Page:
An exercise in frustration, or an amazing game with a great concept?
So PUBG is something I have been aware of for a few months but never got into for monetary and other reasons. I simply had too much to do. But yesterday, live on stream, I played my first few matches.
I had only seen sparse footage of the game, or real discussion about it beyond its influence on Twitch and gaming as a whole. I know the story behind its creation, but not much of the actual gameplay beyond what is, on paper at least, an amazing concept.
Airdrop up to 100 players into a huge map. Have them scavenge for armour, weaponry, tools and upgrades to their equipment…and kill each other. As they do this, the play area shrinks. Fall outside of this, your health is drained. So you have 100 people being funnelled down into a smaller and smaller area, and the last man standing wins.
This is truly an excellent concept…on paper.
Personally the idea of only two maps is a bit disheartening, until you realise these maps are huge, and the high variance of the games means every play will be different. You’ll never have the same round twice. Almost.
The execution of this concept is what drives me to a mixed reaction to it.
There are primarily three scenarios for your time in PUBG:
You are not likely to have two matches play out the same, unless you are unfortunate enough to be airdropped in next to someone, or a few people, who quickly find weapons, and bang, you are out of there within two minutes.
That isn’t the most fun aspect of the game. If you get lucky and don’t die immediately (Great! You got lucky!) you now need to find weapons. You can spend a good while running through open spaces (And thus be an obvious target) between buildings that may or may not end up with you defending yourself. Or dying if someone is hiding in one. That can happen too.
Long and short, you can spend a long time not being able to actually partake in the core of the gameplay.
— BLP-Sean #DeleteArt13 #SaveYourInternet (@BritishPlaying) January 20, 2018
Finally, you can end up in the third scenario which plays one of two ways. You’ll either get extremely fortunate and end up in semi-frequent bouts of combat and win, or die, or end up not finding anyone until the map shrinks and there are about 20 players left, and then come out on top…or die.
As shown above I made it to 7th place in a match…where I got two kills and spent a good 20 minutes sat in a house waiting for stuff to happen as the play area shrank and shrank, until I got blasted from the side.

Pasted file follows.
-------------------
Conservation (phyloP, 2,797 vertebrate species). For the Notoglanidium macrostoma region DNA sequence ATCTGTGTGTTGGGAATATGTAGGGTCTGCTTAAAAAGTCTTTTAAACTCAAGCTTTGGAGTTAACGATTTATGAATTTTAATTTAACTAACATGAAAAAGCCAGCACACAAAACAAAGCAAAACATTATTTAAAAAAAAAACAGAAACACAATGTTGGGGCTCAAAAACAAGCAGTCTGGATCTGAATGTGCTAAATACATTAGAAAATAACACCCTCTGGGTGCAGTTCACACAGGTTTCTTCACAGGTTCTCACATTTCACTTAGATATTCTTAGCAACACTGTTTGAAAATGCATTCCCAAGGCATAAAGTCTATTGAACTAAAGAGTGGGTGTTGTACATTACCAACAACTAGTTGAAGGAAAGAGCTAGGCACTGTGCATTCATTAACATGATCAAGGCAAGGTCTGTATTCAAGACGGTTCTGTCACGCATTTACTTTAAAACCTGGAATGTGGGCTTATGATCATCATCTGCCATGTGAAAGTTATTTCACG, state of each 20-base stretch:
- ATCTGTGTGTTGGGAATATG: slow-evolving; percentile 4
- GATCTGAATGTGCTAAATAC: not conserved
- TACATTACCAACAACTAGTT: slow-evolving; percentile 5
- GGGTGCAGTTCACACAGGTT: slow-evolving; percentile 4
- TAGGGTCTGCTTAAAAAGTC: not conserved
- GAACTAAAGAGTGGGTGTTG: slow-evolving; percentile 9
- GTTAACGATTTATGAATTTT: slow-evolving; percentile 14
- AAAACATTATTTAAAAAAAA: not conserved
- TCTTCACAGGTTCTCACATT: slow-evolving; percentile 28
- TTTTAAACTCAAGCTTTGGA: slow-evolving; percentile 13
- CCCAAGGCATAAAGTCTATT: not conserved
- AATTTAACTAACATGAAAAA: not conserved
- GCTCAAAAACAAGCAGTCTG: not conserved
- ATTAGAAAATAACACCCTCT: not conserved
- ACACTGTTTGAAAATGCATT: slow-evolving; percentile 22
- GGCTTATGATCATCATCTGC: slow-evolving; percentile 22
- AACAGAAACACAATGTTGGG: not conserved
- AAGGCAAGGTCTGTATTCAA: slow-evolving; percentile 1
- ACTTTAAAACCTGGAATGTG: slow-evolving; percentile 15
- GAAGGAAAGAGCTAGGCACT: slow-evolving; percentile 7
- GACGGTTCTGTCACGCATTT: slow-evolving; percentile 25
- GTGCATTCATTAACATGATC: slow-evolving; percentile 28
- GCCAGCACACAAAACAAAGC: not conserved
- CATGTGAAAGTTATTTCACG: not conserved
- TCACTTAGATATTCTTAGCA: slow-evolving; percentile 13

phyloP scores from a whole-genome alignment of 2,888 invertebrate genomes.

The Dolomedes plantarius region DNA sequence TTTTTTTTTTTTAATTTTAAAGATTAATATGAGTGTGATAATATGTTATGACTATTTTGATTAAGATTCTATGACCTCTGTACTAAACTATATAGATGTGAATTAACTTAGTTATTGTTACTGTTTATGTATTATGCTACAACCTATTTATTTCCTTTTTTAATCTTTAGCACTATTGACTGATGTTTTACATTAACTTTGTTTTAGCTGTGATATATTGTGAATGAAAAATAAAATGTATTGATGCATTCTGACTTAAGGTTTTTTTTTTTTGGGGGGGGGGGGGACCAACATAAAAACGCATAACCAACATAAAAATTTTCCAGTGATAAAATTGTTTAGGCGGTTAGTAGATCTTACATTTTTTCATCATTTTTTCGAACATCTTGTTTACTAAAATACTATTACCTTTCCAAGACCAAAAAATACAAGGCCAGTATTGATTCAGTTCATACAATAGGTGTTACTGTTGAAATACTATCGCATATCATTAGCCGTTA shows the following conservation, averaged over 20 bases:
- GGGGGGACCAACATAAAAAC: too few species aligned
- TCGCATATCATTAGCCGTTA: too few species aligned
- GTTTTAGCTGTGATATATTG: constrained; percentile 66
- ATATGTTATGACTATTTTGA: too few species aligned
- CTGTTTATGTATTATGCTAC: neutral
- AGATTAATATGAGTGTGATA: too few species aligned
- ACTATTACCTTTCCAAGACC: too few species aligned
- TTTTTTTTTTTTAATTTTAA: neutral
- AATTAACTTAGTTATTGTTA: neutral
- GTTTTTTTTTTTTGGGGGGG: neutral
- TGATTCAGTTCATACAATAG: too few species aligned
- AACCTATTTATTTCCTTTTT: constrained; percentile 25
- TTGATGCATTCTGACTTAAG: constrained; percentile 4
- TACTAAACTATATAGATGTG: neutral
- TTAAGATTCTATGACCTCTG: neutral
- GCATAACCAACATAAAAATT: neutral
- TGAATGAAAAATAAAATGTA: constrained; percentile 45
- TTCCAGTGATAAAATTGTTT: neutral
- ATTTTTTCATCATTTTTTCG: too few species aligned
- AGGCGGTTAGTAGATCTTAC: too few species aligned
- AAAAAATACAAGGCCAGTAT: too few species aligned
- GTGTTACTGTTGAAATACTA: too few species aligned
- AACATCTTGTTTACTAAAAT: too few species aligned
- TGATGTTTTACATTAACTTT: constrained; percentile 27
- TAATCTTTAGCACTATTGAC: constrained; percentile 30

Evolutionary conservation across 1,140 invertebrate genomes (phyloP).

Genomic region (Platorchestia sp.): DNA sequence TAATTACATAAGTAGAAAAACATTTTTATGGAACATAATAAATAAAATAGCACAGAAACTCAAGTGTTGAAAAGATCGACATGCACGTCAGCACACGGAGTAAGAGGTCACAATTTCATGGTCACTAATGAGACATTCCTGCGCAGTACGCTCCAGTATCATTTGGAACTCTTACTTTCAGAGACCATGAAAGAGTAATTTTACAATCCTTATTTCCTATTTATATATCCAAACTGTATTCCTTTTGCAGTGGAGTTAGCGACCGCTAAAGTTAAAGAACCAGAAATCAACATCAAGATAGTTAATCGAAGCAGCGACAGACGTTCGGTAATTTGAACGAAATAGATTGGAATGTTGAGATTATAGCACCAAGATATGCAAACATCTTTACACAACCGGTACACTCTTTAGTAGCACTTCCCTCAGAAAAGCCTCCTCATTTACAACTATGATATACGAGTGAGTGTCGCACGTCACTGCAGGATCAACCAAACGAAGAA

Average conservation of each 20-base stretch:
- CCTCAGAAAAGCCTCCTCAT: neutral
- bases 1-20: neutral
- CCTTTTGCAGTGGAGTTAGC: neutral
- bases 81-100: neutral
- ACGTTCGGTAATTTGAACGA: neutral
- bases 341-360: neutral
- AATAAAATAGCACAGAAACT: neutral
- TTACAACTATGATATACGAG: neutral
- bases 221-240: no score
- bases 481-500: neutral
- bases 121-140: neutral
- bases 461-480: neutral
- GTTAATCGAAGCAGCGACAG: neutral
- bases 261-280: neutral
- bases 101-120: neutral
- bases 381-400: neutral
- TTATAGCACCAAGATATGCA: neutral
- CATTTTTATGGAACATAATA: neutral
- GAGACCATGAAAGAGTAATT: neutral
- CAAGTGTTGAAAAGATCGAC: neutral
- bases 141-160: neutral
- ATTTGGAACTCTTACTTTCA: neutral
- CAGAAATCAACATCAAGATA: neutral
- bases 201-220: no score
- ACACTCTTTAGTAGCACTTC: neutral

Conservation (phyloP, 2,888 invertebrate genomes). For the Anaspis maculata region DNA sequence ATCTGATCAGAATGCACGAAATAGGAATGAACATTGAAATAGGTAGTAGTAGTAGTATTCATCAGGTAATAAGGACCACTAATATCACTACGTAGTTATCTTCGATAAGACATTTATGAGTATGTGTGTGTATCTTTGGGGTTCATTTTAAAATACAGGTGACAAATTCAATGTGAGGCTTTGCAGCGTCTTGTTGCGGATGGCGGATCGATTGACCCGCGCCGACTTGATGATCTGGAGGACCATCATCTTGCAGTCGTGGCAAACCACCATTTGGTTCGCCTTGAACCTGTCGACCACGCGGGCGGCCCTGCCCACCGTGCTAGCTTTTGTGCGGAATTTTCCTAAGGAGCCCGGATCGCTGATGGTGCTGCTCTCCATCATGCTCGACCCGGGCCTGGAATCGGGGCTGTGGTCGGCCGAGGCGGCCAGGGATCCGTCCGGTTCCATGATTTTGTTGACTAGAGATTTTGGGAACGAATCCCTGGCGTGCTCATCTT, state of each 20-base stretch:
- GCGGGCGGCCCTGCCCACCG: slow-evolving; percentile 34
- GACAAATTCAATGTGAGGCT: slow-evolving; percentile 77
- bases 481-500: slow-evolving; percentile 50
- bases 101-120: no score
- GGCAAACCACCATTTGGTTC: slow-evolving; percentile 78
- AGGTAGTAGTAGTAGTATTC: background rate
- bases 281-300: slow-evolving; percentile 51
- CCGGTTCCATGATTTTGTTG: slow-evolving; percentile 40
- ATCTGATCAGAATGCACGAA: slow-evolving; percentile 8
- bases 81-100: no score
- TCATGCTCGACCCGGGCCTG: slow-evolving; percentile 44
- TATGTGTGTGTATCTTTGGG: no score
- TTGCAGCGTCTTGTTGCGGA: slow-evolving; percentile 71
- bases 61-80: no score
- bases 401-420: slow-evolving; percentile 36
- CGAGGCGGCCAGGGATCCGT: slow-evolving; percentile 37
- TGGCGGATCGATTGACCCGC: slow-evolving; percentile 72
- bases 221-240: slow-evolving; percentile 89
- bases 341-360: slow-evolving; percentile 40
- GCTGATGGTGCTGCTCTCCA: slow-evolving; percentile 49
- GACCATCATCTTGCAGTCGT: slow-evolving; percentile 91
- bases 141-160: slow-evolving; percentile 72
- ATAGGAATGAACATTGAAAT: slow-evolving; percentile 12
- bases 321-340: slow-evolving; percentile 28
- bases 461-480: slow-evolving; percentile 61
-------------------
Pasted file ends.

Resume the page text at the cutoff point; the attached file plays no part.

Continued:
This is easily the most fun part of the game. It’s high adrenaline, and goodness knows a grenade or gunshot with headphones on makes you leap out of your skin in what is a quiet world otherwise. Plus the knowledge that combat is inevitable and closing in on you is an amazing feeling.
This is where PUBG works best. Occasional combat instances, good luck finding weapons, and being able to play smart, assuming people don’t snipe you. Of course, you’ve got a 1 in 3 chance of your game even getting that far. More often than not, it feels like it won’t.
Of course that’s just the game design. Visually the game can range from alright to almost N64 style in visual quality, even at full resolution, as sometimes models and textures are incredibly poor. Other times not, which is a weird inconsistency. Maybe this a downside of playing on “Medium” settings, while streaming.
It should be noted I had very few network related issues, even when streaming the game and hosting a Skype call at the same time. That much is very functional at least, which is mandatory for a multiplayer game.
In terms of controls, I used both a Dualshock 4, and Keyboard/Mouse.
Keyboard worked fine for what it is, everything is mercifully within reach, just as I have explained before however, it’s not the most comfortable solution for me as a player. The downside of using a controller means some features like underhanded throws and quick switching through weapons, aren’t available without sacrificing other things. It’s a prioritize what you need kind of situation.
Finally, aiming seems a little…weird. Guns have the appropriate kind of blowback, which means you won’t just fire in a straight line. But reviewing some “Death Cam” footage (It happened a lot), I can see players do have a hard time lining up shots or even getting them to connect. I don’t know if that’s a network thing of if the aiming is just slightly off, but it’s a strange oddity.
Overall I can say PUBG on PC is something to at least try out. On Xbox One, I don’t know as I can’t test that version, but from what I have seen it’s not as smooth an experience at the moment, compared to the now out of “Early Access” PC version.
But therein lies the problem: The idea of the game is amazing. It’s just luck as to whether it plays out in a way that you enjoy, or if it effectively ends with you in a boring scenario where nothing happens for a good while, or die immediately upon starting.
Thanks for reading this Impressions piece on PUBG! It was an interesting experience and you can bet I will be doing more like this in future! If you enjoyed this article or have your own thoughts on PUBG, let me know on social media or in the comments, and I will see you next time: Happy Gaming!